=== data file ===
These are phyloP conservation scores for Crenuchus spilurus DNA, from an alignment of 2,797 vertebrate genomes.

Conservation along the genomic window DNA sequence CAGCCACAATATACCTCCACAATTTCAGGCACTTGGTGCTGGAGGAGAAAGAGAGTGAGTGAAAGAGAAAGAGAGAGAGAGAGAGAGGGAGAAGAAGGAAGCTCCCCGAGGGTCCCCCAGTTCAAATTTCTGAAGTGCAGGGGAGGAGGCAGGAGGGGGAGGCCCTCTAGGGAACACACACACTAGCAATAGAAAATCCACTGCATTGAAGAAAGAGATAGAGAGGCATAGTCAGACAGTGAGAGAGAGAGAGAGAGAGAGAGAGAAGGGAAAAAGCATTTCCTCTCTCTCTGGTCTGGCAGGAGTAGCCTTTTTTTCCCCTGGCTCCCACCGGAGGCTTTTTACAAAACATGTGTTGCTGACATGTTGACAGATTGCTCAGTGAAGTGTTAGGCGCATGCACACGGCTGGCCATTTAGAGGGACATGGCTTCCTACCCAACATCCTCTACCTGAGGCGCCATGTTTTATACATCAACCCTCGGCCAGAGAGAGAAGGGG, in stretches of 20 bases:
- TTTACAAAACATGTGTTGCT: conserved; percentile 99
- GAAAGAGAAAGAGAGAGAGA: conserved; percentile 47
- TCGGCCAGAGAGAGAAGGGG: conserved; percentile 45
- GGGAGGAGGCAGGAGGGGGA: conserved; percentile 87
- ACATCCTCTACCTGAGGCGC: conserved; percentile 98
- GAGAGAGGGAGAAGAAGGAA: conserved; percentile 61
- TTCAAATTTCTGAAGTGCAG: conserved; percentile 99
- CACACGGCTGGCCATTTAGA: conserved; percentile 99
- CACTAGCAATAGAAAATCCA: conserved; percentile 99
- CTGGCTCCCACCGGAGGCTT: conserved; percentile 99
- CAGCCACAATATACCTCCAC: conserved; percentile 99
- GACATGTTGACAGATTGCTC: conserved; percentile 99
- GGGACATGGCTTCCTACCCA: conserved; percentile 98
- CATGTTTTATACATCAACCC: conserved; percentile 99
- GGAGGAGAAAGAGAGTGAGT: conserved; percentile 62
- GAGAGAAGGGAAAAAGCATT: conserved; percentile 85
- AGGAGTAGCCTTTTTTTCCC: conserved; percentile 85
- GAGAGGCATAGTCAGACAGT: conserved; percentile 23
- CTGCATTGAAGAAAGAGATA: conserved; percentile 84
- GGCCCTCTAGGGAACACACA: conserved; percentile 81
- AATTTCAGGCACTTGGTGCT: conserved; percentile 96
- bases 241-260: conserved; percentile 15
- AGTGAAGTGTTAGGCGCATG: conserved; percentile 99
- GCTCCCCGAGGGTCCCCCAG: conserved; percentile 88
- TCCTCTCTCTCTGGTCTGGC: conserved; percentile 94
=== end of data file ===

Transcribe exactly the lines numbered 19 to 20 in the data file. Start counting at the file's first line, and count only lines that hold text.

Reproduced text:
- AGGAGTAGCCTTTTTTTCCC: conserved; percentile 85
- GAGAGGCATAGTCAGACAGT: conserved; percentile 23